Kerodin over at III Percent Patriots started an interesting thread the other day, and although I think I'm a bit late to comment, I think this would a good meme for us all to comment on.  I encourage everyone to comment to Kerodin, and want to encourage folks to comment on their own blogs.  The topic is what you think is coming.  Following this are my thoughts.  Extra credit for predicting when...

What threats do you anticipate?  What do you think is coming?  A bad hair day, or Doomsday?

Nuclear exchanges?  Not likely at all. The only way another country would nuke the US is if Obama succeeds in reducing us to zero warheads (and is apparently trying).  The more likely nuclear event is a single attack, like an EMP from a "rouge nation", or a nuclear terrorism event.  Both are more likely than exchanges.  Chances of both go up if the originator could have complete plausible deniability.

Chem/Bio warfare (deliberately launched)  Possible and easy to implement, especially if it's a suicide mission.  See "Dark Winter".

Bio hazard/disease (whether deliberate or not)  An eventual pandemic is a certainty in the light of history.  Predicting when is impossible.  Widespread cholera and other lack-of-hygiene disease epidemics are inevitable after an economic/social collapse.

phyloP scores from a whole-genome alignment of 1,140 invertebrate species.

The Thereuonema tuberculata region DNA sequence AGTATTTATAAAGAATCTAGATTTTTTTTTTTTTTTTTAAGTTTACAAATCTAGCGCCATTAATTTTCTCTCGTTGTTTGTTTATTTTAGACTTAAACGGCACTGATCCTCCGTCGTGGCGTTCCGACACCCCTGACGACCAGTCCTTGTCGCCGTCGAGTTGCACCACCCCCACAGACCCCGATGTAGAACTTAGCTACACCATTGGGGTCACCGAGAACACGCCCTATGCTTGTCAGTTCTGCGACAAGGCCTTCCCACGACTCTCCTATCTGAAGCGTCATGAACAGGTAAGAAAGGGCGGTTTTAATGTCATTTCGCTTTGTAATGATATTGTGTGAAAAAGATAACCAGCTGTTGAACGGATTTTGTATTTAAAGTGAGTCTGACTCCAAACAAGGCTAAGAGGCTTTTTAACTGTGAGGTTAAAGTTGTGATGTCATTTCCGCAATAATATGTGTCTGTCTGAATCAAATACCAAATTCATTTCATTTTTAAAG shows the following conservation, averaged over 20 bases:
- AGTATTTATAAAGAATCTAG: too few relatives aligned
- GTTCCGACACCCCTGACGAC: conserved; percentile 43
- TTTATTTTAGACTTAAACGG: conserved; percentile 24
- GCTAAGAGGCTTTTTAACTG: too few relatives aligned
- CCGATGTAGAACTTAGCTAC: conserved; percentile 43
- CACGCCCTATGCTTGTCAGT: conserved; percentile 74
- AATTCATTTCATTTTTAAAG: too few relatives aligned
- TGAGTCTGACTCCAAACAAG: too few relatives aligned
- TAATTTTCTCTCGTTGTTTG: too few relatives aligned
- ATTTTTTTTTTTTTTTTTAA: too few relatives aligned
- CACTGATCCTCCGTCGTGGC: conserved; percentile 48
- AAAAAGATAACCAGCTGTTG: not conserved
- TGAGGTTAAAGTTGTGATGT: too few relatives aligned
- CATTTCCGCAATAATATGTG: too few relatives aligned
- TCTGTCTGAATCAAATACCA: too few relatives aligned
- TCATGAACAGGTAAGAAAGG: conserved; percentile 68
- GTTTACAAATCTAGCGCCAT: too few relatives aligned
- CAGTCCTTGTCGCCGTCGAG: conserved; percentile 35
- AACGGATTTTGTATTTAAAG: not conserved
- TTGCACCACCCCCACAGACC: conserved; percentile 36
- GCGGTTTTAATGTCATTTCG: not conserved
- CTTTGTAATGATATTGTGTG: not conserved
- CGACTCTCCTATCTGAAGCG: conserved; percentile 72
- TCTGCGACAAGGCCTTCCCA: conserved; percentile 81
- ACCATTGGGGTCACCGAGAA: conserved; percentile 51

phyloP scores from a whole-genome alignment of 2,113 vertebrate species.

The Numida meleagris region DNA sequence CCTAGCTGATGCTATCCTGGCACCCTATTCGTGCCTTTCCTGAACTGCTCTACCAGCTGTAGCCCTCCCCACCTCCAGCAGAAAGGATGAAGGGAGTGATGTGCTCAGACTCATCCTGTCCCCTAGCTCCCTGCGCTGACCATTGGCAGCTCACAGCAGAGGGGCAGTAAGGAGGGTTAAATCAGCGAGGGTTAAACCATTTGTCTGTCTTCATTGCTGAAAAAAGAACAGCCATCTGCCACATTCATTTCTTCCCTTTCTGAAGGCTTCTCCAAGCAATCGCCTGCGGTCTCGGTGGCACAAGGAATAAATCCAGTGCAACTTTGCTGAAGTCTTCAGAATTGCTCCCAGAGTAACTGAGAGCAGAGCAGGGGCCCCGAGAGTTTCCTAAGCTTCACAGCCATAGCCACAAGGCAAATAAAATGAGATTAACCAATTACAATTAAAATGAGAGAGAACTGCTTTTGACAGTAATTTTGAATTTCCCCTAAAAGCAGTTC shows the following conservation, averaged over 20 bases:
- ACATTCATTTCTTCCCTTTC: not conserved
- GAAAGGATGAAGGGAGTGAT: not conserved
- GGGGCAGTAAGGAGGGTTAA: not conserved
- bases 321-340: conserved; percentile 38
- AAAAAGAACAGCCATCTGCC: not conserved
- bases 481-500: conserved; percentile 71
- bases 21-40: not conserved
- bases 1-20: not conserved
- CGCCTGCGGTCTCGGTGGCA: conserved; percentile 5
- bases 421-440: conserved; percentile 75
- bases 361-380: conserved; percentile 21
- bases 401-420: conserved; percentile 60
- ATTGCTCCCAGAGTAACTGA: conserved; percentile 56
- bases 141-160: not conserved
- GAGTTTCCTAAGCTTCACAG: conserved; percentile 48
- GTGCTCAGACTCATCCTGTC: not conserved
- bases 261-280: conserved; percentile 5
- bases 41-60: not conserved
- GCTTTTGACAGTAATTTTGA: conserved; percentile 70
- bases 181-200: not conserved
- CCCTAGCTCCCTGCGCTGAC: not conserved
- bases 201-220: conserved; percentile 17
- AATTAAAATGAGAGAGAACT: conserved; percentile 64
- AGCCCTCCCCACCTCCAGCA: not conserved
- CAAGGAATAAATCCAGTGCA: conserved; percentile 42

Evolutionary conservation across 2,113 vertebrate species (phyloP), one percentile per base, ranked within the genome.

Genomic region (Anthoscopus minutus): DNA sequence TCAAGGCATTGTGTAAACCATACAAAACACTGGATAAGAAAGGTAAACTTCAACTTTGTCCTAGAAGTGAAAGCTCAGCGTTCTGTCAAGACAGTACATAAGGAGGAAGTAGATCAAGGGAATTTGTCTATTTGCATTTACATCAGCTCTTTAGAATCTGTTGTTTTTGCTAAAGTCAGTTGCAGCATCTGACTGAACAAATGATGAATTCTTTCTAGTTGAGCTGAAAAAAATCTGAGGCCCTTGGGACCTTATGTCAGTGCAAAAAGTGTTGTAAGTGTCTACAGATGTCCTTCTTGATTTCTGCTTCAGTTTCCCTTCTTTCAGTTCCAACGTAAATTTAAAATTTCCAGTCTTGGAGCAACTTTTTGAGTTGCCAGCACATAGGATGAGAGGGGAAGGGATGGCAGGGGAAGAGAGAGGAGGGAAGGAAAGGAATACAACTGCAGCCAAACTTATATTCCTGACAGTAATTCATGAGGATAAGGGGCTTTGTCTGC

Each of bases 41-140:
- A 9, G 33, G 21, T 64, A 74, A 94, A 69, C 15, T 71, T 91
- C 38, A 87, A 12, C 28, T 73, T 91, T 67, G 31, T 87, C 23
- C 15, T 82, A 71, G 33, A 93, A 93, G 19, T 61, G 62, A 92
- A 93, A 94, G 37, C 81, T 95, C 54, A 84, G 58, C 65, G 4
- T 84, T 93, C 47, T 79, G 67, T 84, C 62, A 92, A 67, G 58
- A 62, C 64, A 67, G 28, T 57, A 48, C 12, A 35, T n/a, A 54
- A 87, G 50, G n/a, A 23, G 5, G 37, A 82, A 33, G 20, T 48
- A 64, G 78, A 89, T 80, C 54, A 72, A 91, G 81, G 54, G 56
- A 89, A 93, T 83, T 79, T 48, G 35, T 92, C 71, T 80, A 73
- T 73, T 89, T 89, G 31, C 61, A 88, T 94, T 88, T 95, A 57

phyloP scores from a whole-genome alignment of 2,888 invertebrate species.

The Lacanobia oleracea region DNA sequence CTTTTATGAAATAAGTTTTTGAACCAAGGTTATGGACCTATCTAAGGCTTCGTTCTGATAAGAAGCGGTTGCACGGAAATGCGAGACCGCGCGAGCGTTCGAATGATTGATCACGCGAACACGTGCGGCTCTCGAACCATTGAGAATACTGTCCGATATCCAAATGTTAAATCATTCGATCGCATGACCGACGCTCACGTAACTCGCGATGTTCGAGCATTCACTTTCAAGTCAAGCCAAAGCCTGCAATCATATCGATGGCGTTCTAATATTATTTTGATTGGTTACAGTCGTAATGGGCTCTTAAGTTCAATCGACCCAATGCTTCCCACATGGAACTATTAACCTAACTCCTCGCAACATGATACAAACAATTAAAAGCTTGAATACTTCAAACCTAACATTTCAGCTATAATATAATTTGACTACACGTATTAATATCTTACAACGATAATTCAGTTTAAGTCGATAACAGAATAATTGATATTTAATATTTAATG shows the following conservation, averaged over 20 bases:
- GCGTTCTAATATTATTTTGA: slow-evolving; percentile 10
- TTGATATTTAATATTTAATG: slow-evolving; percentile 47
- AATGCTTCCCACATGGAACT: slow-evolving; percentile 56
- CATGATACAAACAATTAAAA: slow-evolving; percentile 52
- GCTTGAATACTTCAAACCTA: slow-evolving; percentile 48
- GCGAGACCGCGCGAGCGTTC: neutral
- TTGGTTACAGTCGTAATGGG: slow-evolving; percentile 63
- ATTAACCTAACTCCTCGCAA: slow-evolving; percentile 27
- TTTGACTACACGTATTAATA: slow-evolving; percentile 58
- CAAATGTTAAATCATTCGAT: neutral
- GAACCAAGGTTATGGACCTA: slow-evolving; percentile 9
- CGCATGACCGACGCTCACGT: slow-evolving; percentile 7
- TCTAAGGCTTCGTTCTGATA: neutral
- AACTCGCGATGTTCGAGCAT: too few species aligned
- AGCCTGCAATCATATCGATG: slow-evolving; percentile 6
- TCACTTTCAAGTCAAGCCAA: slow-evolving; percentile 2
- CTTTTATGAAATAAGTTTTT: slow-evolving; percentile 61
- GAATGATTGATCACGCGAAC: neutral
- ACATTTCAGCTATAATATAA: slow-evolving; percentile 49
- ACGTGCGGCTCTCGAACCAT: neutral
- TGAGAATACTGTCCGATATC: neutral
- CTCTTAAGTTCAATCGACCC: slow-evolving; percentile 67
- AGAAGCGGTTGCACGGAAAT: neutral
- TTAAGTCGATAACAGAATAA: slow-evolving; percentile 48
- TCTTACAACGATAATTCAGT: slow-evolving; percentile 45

Simple economic collapse with resulting Mad Max scenario?  Collapse is highly likely.  "Mad Max" is a bit less so.

Economic collapse with disruptions in essentials: food, medicine, water, sanitation.  Extremely likely - approaching certainty, if current trajectory is not changed.

Violence, hordes, some in possession of light armor they confiscate from DHS/local LEO.  If the previous two happen, this would go with them.

Full scale martial law including .mil assets employed against us all.  Possible, depending on how bad the violence after collapse gets - it would require leviathan to have not collapsed and still have a full scale military to command.   You can't order the .mil around if you don't have a functioning command structure, so full scale collapse largely rules this out.

UN "invited" in to enslave us all?  Low probability.  The UN couldn't figure out how wipe it's ass without the US. It couldn't even find it's own ass with both hands and a GPS.

Full scale land invasion from Mexico, China, Russia, whoever?  As in tanks, air cover, bombing, etc.? Highly unlikely, unless we have no military at all.

A bad decade but we will slowly grind our way out of it?  Most optimistic possible and least likely version of the economic collapse.  

Complete devaluation of FRN's and a reversion of precious metals and barter, at least for a while?  Goes with the economic collapse, and is going on now, to some degree.

(from the Book of Eli)

Tuesday, July 24, 2012

Ultimate Anti-Fed Infographic

With the bills to Audit the Fed (HR459, S202) coming to vote momentarily, it's good to get a refresher on what it's about. 

Business Insider brings the best Infographic on the Federal Reserve.   These things are big, so the best way to read that is to go there. 
(excerpt from that page - the value of the dollar since 1913 follows:)